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Old 01-15-2020, 11:08 AM   #1
Grand Sorcerer
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The immediate future of print

A side effect of the changes in publishing stemming from the online and/or digital disruption is that the print world is evolving. Consolidating, shrinking.

From their side, here are some of their near term issues:


Here I will offer five areas of strategic impact that both publishers and printers need to look at and plan to work with or change their operational models to accommodate.
  1. The retail distribution model is already changing in a dramatic fashion. Brick and mortar is in decline, especially in the big box store model. We see this in trade with Barnes and Noble as well as education with the college book store models. Amazon continues to grow its presence in both trade and higher education. Publishers and printers both need to be planning for the possibility that big box book brick and mortar might fail. How will publishers replace those sales and the bandwidth of all that shelf space? How will printers plan for the reduction in print demand when all the books sitting in stores and warehouses come back to the publishers through the return channel?
  2. Paper continues to be an issue and it is not going to go away. There is no new domestic capacity coming online for uncoated book free sheet or groundwood for the mono books. Coated graphic arts papers of all grades are in short supply for the same reasons. Mills are closing or switching capacity to more profitable and easier to manufacture packaging grades. Publishers can solve part of this problem by reducing waste and number of books they hold in the warehouse, BUT, this would require them to fully embrace and inventory a management model that utilizes what production inkjet can offer.
  3. As publishers work toward reducing turnaround times with tighter SLA's, the printers will need a distribution system that can move product quickly and effectively. The primary method for moving books is by truck. There is a critical shortage of over-the-road truck drivers in the U.S. and the shortage is growing as baby boomers leave the workforce and trucking companies struggle to attract good candidates into the jobs. How will publishers plan for this emerging problem? The platform is out there for a more fully distributed print solution but this will require some significant innovation on the part of both publishers and printers. Next day delivery of books in specific geographies produced within those geographies is an executable strategy today for markets in the East, Midwest, and parts of the Southeast. It can be done for both mono and color. The logistics of this solution are complex, but if we continue to lose capacity in the over-the-road truck fleets, will this become a reality and a significant issue during peak times of the year, such as what happened in the Q4 timeframe this past year?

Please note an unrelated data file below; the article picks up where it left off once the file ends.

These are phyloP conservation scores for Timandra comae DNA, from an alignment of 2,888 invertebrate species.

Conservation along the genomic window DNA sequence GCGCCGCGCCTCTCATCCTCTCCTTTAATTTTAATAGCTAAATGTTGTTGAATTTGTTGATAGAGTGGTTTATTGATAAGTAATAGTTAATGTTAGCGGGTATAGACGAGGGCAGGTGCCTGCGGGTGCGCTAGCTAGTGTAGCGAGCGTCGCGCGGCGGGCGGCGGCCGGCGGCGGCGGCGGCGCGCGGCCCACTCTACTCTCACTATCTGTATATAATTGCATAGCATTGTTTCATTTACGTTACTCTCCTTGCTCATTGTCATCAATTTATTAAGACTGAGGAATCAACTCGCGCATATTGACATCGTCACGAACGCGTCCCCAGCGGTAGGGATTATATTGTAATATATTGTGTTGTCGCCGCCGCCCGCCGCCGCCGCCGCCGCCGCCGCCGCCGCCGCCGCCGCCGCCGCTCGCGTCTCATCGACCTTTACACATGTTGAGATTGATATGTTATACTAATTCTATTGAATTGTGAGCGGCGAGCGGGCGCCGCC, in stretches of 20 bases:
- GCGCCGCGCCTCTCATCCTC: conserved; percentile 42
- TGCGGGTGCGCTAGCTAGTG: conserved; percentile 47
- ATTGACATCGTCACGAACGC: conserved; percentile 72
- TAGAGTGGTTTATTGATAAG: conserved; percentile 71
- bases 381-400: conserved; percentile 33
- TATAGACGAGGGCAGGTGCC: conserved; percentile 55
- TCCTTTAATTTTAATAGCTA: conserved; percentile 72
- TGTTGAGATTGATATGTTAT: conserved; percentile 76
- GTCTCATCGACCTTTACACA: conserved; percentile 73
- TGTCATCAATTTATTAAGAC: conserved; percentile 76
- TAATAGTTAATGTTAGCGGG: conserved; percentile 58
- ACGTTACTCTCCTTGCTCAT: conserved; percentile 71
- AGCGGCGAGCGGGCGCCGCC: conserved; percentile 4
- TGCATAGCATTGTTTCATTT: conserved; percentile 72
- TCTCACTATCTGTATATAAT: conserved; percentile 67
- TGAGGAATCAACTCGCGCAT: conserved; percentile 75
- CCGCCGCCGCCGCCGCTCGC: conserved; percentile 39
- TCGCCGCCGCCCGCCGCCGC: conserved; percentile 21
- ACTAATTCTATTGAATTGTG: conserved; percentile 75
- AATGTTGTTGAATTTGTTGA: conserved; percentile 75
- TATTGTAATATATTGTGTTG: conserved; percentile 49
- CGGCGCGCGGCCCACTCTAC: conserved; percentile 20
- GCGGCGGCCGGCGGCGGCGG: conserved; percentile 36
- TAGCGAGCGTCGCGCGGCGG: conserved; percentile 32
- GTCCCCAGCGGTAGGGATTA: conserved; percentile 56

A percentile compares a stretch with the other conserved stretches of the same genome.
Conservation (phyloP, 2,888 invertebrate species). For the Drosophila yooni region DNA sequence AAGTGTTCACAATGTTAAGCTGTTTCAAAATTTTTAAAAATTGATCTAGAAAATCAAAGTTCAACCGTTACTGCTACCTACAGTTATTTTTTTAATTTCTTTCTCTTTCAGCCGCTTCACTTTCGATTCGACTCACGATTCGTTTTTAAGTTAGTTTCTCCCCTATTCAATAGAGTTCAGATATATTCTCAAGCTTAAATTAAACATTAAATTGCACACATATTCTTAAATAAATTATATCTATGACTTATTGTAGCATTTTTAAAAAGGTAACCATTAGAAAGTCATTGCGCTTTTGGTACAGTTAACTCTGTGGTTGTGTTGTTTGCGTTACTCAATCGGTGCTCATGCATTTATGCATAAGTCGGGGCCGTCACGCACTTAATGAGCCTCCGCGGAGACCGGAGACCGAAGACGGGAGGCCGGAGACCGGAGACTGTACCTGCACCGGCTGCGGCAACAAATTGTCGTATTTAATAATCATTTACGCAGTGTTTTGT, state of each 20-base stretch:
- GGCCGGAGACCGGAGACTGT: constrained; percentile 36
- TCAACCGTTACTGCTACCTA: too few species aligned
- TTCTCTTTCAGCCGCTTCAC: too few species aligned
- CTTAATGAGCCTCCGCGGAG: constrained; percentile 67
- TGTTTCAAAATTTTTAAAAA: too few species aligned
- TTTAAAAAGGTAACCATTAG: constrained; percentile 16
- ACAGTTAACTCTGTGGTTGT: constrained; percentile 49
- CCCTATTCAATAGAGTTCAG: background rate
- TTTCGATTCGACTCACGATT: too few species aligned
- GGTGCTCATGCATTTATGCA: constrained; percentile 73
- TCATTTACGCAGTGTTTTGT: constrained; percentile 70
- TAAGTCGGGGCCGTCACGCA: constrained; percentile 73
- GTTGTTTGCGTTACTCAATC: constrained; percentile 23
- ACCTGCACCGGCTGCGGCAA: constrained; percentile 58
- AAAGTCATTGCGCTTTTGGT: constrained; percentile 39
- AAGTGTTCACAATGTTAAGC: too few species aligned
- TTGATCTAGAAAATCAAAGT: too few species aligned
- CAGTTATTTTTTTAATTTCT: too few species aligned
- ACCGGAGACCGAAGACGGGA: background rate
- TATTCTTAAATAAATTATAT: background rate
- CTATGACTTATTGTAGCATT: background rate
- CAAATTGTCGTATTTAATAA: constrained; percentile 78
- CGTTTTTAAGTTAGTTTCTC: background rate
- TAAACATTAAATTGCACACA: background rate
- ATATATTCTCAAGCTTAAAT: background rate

4. Offset print plants require skilled craftsman to run one and four color offset presses, as well as high speed soft cover and case binding lines. There is a significant amount of labor required in a medium size and large book plant, especially in the bindery. Many of the markets where these book plants exist today have a shortage of the skills and labor required for these plants to run at full capacity. This is an ongoing issue, which was experienced by many mainstream book printers this past year and will continue as the talent pool who used to fill these jobs find better paying and less demanding jobs. This issue has a compounding effect. It creates capacity shortages caused not by lack of equipment, but rather by the inability to utilize all the theoretically available time on that equipment for lack of operators. This then reduces the potential ROI on those expensive investments in web presses and new and more automated binding lines.